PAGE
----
Paduda: The Price/Advantage of Catastrophic Case Administration| Employees Compensation Information

By Joe Paduda

Tuesday, March 23, 2021 | 45 | 0 | min read

A well-designed, thorough, and much-needed study of the impact of nurse case management on disaster cases was completed by the University of Washington late last year.

Joe Paduda

The UW study looked at 216 cases of cats insured with L&I, the State Employee Compensation Fund, and assessed employee satisfaction and self-reported results, length of time lost, and total medical costs.

Among the conclusions were these:

  • Worker satisfaction with nurse case management services is high.
  • There were no changes in the average length of time lost or average medical cost after the implementation of the pilot project for nurses case management of catastrophic injuries.

A particularly striking conclusion was the economic analysis. The analysis “examined projected and actual medical and NCM costs for a results-based company with the most referrals (paradigm).” Of the 216 cases, there were a total of 25 referrals to Paradigm, 15 of which were accepted by L&I and managed by Paradigm.

The report found that the small number of paradigm cases required a formal “statistical assessment or economic assessment, e.g. B. an analysis of the return on investment (ROI) ”, excluded. Instead, the UW researchers provided a “descriptive analysis that compared different measures of cost to assess the economic value of the NCM services provided by Paradigm”.

Regarding the paradigm cases, the study concluded:

The cost of nurses’ case management alone was 1.8 times the total medical cost paid by L&I. In addition, the medical costs estimated by the results-oriented company were, on average, significantly higher than the actual medical costs paid by L&I. At all other companies, nurses’ case management costs were significantly lower than the average medical costs for the injured workers.

I reached out to Paradigm for his opinion. This is the answer:

Paradigm is aware of the UW research paper and has reviewed its results. Due to the limited scope and methodology of the report, it is not possible to draw any conclusions about the “economic value” of our services. The report does not capture the most meaningful measure of success, which is the ability to achieve maximum functional results at a lower overall cost of care. This is the model that Paradigm and our customers adhere to. As you know, Paradigm’s Catastrophic Outcome Plan product to which UW refers throughout this document is not a traditional case management solution.

Confident of our results and our 30 years of experience delivering life changing outcomes to catastrophically injured workers and their families, we value our customers. We encourage you to read the October 2020 study by independent actuarial firm Milliman, which confirms Paradigm’s findings.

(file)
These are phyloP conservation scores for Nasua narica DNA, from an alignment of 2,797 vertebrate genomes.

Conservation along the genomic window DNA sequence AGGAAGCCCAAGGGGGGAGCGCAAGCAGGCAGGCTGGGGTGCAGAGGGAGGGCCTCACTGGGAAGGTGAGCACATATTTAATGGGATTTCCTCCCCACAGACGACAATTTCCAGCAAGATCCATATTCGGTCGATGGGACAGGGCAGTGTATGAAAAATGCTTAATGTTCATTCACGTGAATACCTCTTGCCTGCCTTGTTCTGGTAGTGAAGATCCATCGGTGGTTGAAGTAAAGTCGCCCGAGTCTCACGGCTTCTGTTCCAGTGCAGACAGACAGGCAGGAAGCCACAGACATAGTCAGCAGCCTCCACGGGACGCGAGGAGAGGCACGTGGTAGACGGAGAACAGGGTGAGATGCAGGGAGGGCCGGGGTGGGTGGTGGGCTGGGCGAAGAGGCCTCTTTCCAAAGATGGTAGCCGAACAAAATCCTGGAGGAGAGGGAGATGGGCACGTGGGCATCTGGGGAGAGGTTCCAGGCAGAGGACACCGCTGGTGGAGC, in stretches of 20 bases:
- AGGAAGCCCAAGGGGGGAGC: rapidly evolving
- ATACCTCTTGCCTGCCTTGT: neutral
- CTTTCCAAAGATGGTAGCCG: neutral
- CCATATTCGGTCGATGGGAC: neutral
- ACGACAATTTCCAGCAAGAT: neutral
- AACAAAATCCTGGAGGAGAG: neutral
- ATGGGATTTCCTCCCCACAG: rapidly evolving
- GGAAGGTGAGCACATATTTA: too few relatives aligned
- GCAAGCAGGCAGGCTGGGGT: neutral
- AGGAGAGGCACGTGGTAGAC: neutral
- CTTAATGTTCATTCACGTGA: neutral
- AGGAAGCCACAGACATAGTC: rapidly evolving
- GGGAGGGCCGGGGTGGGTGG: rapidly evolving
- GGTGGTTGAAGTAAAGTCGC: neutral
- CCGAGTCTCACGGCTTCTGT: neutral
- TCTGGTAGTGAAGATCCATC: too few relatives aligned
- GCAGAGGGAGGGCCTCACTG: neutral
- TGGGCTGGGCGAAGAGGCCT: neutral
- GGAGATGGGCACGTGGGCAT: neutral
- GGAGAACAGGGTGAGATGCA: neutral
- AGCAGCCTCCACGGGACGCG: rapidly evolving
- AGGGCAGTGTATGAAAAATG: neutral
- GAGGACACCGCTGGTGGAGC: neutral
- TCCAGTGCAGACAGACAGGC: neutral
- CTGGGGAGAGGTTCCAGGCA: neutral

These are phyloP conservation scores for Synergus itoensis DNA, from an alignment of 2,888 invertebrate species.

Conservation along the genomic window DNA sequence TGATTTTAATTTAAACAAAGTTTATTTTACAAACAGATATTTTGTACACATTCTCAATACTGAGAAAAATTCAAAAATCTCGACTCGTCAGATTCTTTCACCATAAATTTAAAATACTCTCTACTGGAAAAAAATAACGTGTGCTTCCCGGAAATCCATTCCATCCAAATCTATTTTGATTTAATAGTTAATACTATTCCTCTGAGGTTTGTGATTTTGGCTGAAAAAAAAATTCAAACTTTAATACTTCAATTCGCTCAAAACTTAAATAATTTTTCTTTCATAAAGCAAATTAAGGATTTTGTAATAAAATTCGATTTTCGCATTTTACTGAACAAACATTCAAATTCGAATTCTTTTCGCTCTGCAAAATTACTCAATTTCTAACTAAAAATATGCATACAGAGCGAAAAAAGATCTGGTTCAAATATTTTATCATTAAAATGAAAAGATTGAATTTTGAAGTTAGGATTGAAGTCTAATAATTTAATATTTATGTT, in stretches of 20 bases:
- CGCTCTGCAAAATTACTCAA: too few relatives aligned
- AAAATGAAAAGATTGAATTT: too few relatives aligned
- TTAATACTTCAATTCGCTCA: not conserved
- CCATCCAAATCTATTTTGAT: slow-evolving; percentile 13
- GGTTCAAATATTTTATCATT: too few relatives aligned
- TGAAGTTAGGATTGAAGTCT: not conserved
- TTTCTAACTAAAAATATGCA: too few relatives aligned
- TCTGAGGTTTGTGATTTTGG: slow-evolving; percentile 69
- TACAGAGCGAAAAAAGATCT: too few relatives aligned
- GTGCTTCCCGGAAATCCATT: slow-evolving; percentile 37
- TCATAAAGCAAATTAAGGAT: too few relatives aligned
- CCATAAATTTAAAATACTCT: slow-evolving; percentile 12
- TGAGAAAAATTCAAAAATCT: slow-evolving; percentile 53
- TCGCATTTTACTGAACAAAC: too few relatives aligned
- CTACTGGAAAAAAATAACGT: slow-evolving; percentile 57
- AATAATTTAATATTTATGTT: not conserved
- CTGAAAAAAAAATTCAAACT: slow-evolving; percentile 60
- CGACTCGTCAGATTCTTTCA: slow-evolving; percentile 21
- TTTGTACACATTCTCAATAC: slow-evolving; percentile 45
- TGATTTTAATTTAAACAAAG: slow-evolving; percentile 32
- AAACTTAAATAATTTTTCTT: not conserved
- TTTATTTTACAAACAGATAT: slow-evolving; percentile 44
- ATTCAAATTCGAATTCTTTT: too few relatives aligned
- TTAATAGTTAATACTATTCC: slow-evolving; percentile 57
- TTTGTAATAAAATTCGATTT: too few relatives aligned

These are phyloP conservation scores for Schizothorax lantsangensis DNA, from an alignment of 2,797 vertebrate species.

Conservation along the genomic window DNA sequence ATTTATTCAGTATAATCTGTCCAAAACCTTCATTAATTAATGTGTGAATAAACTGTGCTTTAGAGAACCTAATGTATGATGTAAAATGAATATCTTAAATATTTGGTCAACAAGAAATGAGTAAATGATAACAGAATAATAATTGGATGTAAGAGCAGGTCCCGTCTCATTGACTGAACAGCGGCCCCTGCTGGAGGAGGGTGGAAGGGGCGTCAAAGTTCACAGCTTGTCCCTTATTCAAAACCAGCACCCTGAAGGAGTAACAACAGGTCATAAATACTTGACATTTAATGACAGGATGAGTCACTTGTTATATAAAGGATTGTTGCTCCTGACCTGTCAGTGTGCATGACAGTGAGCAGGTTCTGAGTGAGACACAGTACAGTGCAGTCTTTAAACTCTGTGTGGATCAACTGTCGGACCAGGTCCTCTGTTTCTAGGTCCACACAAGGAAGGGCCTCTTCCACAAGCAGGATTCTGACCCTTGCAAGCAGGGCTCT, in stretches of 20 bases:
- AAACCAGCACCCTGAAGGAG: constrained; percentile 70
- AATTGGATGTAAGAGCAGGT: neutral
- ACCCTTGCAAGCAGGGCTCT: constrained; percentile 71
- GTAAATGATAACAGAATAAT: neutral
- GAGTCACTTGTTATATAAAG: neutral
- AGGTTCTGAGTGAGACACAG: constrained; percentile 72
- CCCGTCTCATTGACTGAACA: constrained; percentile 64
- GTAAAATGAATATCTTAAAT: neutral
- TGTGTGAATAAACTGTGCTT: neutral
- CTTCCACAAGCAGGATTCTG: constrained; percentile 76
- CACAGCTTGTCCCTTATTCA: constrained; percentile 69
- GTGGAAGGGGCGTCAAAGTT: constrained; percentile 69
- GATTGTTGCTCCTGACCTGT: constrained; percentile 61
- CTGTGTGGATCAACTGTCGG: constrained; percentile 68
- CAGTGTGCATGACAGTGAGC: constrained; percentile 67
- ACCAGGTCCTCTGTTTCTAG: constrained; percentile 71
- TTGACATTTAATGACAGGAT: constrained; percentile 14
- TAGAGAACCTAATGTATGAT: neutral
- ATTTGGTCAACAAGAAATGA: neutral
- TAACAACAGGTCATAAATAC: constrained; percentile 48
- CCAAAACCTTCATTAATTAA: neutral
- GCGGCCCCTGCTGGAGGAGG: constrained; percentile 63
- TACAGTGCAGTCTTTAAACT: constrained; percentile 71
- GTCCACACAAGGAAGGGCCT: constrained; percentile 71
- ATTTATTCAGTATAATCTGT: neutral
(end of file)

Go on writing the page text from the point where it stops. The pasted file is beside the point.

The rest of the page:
I followed this request:

I would appreciate a somewhat more detailed explanation of what, in particular, the limited scope and methodology prevent the conclusions cited by the study’s authors from being reached.

Comment on: What could have been responsible for the high cost of case management compared to the medical cost for many of the patients?

Paradigm replied:

Our commitment to Washington L&I was to provide our risk-bearing outcome plan model that offers lower overall lifetime costs and a guaranteed outcome – only verified by Milliman in October 2020 and based on 30 years of clinical data. With this product, Paradigm offers an integrated system of clinical skills, data and experts to achieve lower lifetime costs. The comparison of the case manager’s costs with Paradigm’s outcome plan model is invalid. Additionally, the study focused on a short period of time (less than 24 months) and failed to capture the outcome and overall cost benefits that Paradigm offers.

Three observations

First, the 24 month period may have been too short to capture the full impact of the Paradigm program.

Second, the cost of case management services does indeed seem “valid” to me when considering the total cost of a cat case. I can’t think of a scenario where a vice president of claims or medical director wouldn’t have specific questions about a cat case where the cost of case management was almost twice the medical cost.

Third, Paradigm forecast medical costs that were much higher than those actually paid by L&I.


Carisk is a consulting client of Health Strategies Associates. It has a department that competes with Paradigm Outcomes.

I am working with two of the researchers on a PCORI-funded analysis of the impact of various regulatory approaches on opioid prescribing in employee compensation.

Note: For more information on Paradigm, check out my posts, which brief the company on its strategy and suggest that more payers should use its services.

Joseph Paduda is a co-owner of CompPharma, a consulting firm focused on improving pharmacy programs in employee compensation. This column is republished from his Managed Care Matters blog with his permission.

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